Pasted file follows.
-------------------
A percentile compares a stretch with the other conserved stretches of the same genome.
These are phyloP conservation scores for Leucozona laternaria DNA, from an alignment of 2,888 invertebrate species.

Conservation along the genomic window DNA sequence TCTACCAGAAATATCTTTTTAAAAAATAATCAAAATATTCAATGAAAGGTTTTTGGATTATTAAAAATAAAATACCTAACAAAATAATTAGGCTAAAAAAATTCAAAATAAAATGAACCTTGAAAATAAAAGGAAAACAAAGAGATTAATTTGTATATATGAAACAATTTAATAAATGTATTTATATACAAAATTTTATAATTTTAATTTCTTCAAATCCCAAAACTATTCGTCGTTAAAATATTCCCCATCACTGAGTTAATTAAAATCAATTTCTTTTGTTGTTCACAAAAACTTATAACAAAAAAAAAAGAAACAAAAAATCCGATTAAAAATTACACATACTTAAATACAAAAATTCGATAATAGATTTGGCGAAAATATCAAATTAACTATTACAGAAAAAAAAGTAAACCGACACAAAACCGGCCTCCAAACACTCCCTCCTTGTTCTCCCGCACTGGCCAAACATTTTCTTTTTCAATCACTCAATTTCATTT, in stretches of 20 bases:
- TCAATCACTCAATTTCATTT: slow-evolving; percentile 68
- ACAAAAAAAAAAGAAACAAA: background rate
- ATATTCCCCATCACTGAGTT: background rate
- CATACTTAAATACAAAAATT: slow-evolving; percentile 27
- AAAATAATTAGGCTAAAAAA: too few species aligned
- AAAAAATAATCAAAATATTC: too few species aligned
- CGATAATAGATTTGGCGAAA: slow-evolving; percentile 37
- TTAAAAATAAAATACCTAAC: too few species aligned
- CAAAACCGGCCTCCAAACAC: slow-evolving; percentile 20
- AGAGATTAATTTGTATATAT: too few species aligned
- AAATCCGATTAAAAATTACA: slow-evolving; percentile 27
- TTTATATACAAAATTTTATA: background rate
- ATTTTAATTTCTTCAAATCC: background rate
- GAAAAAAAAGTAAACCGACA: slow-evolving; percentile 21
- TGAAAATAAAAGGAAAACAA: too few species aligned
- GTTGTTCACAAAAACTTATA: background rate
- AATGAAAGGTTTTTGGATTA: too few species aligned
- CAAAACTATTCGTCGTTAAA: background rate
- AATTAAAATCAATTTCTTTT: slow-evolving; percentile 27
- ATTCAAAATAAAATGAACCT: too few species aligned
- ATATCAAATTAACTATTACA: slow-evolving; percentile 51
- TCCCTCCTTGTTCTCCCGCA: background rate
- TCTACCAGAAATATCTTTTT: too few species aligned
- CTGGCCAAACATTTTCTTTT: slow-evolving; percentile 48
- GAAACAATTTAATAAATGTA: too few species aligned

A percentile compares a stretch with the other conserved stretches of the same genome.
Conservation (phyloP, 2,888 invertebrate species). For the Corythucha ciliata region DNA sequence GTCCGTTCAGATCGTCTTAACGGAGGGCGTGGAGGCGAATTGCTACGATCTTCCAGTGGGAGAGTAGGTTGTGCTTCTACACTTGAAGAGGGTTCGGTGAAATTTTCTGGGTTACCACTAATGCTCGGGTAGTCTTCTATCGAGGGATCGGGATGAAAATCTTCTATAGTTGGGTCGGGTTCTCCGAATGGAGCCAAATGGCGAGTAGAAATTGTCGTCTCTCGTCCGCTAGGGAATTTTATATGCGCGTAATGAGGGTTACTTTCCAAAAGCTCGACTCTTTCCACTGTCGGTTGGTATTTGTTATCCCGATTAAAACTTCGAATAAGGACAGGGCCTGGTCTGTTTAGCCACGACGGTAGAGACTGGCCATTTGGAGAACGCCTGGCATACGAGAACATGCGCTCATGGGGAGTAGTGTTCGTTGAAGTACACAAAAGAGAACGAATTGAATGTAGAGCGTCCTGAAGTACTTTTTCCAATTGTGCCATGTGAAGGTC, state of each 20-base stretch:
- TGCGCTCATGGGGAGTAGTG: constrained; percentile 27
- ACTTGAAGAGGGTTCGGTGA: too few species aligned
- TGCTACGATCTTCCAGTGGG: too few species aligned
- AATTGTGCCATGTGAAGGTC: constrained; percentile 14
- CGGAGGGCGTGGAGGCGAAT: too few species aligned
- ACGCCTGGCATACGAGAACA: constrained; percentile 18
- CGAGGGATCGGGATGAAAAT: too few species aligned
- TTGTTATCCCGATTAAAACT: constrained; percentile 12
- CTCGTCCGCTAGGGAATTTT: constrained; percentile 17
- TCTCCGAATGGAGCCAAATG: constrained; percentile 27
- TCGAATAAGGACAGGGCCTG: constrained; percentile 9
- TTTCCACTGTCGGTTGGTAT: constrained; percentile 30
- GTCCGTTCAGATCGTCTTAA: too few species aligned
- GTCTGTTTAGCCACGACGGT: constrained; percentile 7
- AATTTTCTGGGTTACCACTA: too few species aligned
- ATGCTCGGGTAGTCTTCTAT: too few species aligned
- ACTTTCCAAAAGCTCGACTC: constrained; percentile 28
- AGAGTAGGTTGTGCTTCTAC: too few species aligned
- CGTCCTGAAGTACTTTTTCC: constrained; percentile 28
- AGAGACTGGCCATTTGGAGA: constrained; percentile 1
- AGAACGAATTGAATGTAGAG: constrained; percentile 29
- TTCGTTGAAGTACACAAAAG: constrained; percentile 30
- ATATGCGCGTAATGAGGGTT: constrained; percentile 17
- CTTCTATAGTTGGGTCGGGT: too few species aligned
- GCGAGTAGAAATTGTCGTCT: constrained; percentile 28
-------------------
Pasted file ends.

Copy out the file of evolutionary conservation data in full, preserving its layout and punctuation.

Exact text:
A percentile compares a stretch with the other conserved stretches of the same genome.
These are phyloP conservation scores for Leucozona laternaria DNA, from an alignment of 2,888 invertebrate species.

Conservation along the genomic window DNA sequence TCTACCAGAAATATCTTTTTAAAAAATAATCAAAATATTCAATGAAAGGTTTTTGGATTATTAAAAATAAAATACCTAACAAAATAATTAGGCTAAAAAAATTCAAAATAAAATGAACCTTGAAAATAAAAGGAAAACAAAGAGATTAATTTGTATATATGAAACAATTTAATAAATGTATTTATATACAAAATTTTATAATTTTAATTTCTTCAAATCCCAAAACTATTCGTCGTTAAAATATTCCCCATCACTGAGTTAATTAAAATCAATTTCTTTTGTTGTTCACAAAAACTTATAACAAAAAAAAAAGAAACAAAAAATCCGATTAAAAATTACACATACTTAAATACAAAAATTCGATAATAGATTTGGCGAAAATATCAAATTAACTATTACAGAAAAAAAAGTAAACCGACACAAAACCGGCCTCCAAACACTCCCTCCTTGTTCTCCCGCACTGGCCAAACATTTTCTTTTTCAATCACTCAATTTCATTT, in stretches of 20 bases:
- TCAATCACTCAATTTCATTT: slow-evolving; percentile 68
- ACAAAAAAAAAAGAAACAAA: background rate
- ATATTCCCCATCACTGAGTT: background rate
- CATACTTAAATACAAAAATT: slow-evolving; percentile 27
- AAAATAATTAGGCTAAAAAA: too few species aligned
- AAAAAATAATCAAAATATTC: too few species aligned
- CGATAATAGATTTGGCGAAA: slow-evolving; percentile 37
- TTAAAAATAAAATACCTAAC: too few species aligned
- CAAAACCGGCCTCCAAACAC: slow-evolving; percentile 20
- AGAGATTAATTTGTATATAT: too few species aligned
- AAATCCGATTAAAAATTACA: slow-evolving; percentile 27
- TTTATATACAAAATTTTATA: background rate
- ATTTTAATTTCTTCAAATCC: background rate
- GAAAAAAAAGTAAACCGACA: slow-evolving; percentile 21
- TGAAAATAAAAGGAAAACAA: too few species aligned
- GTTGTTCACAAAAACTTATA: background rate
- AATGAAAGGTTTTTGGATTA: too few species aligned
- CAAAACTATTCGTCGTTAAA: background rate
- AATTAAAATCAATTTCTTTT: slow-evolving; percentile 27
- ATTCAAAATAAAATGAACCT: too few species aligned
- ATATCAAATTAACTATTACA: slow-evolving; percentile 51
- TCCCTCCTTGTTCTCCCGCA: background rate
- TCTACCAGAAATATCTTTTT: too few species aligned
- CTGGCCAAACATTTTCTTTT: slow-evolving; percentile 48
- GAAACAATTTAATAAATGTA: too few species aligned

A percentile compares a stretch with the other conserved stretches of the same genome.
Conservation (phyloP, 2,888 invertebrate species). For the Corythucha ciliata region DNA sequence GTCCGTTCAGATCGTCTTAACGGAGGGCGTGGAGGCGAATTGCTACGATCTTCCAGTGGGAGAGTAGGTTGTGCTTCTACACTTGAAGAGGGTTCGGTGAAATTTTCTGGGTTACCACTAATGCTCGGGTAGTCTTCTATCGAGGGATCGGGATGAAAATCTTCTATAGTTGGGTCGGGTTCTCCGAATGGAGCCAAATGGCGAGTAGAAATTGTCGTCTCTCGTCCGCTAGGGAATTTTATATGCGCGTAATGAGGGTTACTTTCCAAAAGCTCGACTCTTTCCACTGTCGGTTGGTATTTGTTATCCCGATTAAAACTTCGAATAAGGACAGGGCCTGGTCTGTTTAGCCACGACGGTAGAGACTGGCCATTTGGAGAACGCCTGGCATACGAGAACATGCGCTCATGGGGAGTAGTGTTCGTTGAAGTACACAAAAGAGAACGAATTGAATGTAGAGCGTCCTGAAGTACTTTTTCCAATTGTGCCATGTGAAGGTC, state of each 20-base stretch:
- TGCGCTCATGGGGAGTAGTG: constrained; percentile 27
- ACTTGAAGAGGGTTCGGTGA: too few species aligned
- TGCTACGATCTTCCAGTGGG: too few species aligned
- AATTGTGCCATGTGAAGGTC: constrained; percentile 14
- CGGAGGGCGTGGAGGCGAAT: too few species aligned
- ACGCCTGGCATACGAGAACA: constrained; percentile 18
- CGAGGGATCGGGATGAAAAT: too few species aligned
- TTGTTATCCCGATTAAAACT: constrained; percentile 12
- CTCGTCCGCTAGGGAATTTT: constrained; percentile 17
- TCTCCGAATGGAGCCAAATG: constrained; percentile 27
- TCGAATAAGGACAGGGCCTG: constrained; percentile 9
- TTTCCACTGTCGGTTGGTAT: constrained; percentile 30
- GTCCGTTCAGATCGTCTTAA: too few species aligned
- GTCTGTTTAGCCACGACGGT: constrained; percentile 7
- AATTTTCTGGGTTACCACTA: too few species aligned
- ATGCTCGGGTAGTCTTCTAT: too few species aligned
- ACTTTCCAAAAGCTCGACTC: constrained; percentile 28
- AGAGTAGGTTGTGCTTCTAC: too few species aligned
- CGTCCTGAAGTACTTTTTCC: constrained; percentile 28
- AGAGACTGGCCATTTGGAGA: constrained; percentile 1
- AGAACGAATTGAATGTAGAG: constrained; percentile 29
- TTCGTTGAAGTACACAAAAG: constrained; percentile 30
- ATATGCGCGTAATGAGGGTT: constrained; percentile 17
- CTTCTATAGTTGGGTCGGGT: too few species aligned
- GCGAGTAGAAATTGTCGTCT: constrained; percentile 28